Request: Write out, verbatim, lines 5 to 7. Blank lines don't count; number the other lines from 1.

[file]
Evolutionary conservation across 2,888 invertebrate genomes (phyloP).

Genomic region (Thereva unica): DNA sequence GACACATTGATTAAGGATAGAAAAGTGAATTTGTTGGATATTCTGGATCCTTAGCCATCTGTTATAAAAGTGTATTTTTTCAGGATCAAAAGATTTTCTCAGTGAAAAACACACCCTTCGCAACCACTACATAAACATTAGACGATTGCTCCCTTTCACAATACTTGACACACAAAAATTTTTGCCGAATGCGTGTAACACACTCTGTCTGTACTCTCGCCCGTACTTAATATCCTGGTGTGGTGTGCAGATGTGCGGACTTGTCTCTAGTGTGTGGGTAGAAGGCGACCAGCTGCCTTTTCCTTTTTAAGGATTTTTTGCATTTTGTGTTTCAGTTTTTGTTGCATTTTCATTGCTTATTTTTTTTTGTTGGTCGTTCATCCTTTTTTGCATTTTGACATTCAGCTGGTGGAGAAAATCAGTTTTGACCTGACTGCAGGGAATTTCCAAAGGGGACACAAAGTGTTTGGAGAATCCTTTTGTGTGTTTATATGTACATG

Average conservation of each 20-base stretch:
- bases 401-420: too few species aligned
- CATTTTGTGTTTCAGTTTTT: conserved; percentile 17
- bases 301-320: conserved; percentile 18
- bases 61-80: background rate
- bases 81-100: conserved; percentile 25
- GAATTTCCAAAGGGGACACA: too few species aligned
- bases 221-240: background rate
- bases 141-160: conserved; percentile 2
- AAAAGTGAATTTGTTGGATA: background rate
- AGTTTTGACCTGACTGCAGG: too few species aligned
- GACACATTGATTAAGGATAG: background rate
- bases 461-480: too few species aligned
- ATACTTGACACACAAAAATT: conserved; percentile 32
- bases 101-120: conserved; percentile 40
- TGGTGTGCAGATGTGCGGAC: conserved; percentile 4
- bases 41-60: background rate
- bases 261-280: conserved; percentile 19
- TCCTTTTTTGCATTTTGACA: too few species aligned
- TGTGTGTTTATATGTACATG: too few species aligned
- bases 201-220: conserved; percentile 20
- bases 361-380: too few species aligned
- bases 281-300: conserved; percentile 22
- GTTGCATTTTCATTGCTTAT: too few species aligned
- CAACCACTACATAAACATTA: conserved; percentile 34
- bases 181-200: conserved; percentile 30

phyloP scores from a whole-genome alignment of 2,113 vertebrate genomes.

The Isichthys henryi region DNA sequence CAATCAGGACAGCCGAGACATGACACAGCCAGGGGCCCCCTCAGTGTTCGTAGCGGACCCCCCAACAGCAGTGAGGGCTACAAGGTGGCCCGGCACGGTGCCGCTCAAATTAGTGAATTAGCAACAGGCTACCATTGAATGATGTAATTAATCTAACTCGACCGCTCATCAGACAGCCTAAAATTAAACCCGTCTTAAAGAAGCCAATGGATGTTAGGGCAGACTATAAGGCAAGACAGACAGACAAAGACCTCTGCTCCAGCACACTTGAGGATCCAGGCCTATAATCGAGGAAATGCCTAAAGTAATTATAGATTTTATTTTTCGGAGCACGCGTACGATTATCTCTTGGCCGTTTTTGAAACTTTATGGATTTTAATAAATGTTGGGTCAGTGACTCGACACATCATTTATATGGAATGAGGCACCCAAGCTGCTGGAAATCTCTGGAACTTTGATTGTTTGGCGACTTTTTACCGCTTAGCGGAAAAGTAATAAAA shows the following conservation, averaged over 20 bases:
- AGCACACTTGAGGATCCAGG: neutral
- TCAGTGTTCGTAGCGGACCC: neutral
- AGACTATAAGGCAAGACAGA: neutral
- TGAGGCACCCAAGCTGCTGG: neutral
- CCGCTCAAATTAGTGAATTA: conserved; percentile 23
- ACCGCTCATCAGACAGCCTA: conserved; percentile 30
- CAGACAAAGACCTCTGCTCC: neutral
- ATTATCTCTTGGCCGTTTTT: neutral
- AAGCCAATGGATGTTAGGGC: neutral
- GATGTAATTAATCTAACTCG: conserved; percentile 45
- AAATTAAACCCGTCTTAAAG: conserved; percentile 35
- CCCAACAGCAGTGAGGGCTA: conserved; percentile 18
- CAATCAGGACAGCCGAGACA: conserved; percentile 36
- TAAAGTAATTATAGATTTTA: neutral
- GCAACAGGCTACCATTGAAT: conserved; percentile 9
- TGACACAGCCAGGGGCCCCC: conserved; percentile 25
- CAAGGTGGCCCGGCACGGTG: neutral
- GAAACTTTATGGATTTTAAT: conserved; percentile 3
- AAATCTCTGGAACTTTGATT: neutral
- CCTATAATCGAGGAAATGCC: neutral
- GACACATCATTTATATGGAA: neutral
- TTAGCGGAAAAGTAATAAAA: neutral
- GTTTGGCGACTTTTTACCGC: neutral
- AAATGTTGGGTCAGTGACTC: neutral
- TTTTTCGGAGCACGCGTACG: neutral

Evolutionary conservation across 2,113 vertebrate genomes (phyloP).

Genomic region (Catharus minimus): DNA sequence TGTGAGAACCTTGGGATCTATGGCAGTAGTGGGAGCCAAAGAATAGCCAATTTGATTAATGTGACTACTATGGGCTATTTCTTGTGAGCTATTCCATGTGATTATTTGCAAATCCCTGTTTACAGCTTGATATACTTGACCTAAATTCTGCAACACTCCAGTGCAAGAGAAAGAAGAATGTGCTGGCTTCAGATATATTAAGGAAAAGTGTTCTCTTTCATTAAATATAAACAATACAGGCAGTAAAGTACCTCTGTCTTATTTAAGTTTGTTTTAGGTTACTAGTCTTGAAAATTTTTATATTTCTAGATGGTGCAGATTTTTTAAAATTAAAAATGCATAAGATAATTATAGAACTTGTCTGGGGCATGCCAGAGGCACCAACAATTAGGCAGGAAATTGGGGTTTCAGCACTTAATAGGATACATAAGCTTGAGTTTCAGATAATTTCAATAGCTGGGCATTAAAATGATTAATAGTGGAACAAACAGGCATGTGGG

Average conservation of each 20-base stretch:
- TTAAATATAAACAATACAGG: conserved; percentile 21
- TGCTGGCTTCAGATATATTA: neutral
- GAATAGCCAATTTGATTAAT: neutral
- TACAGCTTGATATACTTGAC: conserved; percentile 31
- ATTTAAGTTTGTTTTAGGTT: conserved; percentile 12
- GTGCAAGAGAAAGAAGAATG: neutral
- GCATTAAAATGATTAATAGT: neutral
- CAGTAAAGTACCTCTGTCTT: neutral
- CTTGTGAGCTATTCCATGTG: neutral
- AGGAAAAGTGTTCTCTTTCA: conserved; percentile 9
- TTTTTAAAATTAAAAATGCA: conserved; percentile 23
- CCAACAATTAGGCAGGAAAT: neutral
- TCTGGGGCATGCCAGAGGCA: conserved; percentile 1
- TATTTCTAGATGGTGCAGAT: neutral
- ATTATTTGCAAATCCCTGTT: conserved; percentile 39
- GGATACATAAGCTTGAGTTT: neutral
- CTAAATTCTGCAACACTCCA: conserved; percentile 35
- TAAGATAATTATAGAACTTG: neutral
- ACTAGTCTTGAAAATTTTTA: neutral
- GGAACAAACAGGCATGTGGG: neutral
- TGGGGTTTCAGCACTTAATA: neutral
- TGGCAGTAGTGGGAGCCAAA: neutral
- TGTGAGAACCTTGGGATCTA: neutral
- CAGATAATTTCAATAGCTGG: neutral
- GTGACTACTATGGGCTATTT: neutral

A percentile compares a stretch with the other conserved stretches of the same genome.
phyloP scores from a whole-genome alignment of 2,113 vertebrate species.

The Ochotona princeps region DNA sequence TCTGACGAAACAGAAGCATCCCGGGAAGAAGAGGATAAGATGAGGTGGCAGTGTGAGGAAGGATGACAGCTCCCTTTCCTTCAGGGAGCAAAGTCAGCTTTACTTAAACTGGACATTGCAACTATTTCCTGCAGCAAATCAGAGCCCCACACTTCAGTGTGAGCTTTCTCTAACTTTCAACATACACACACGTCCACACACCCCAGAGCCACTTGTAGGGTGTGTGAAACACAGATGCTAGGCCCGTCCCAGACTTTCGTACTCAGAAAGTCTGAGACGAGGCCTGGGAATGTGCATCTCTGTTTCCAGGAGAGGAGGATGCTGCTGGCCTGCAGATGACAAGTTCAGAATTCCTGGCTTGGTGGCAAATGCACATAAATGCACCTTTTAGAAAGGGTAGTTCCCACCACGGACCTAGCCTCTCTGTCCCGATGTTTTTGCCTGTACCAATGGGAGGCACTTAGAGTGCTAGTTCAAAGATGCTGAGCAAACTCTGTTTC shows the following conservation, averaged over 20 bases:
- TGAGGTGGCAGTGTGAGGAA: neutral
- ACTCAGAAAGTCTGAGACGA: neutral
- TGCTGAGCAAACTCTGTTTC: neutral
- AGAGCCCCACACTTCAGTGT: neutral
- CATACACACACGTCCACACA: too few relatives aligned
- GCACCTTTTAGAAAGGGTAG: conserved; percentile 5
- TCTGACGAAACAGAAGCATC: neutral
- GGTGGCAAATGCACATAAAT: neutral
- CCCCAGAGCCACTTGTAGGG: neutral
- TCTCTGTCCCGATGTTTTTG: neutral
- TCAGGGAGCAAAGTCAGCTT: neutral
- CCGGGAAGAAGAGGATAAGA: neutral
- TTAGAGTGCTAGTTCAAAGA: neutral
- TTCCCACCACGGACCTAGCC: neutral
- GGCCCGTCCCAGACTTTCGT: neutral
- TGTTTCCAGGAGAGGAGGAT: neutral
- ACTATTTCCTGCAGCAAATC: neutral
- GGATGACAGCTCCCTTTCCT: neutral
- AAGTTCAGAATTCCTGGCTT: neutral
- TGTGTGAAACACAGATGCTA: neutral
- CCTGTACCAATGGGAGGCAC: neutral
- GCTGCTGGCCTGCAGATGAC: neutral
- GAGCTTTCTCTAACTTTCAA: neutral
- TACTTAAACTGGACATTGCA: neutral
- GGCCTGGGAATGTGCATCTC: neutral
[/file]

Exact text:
- CATTTTGTGTTTCAGTTTTT: conserved; percentile 17
- bases 301-320: conserved; percentile 18
- bases 61-80: background rate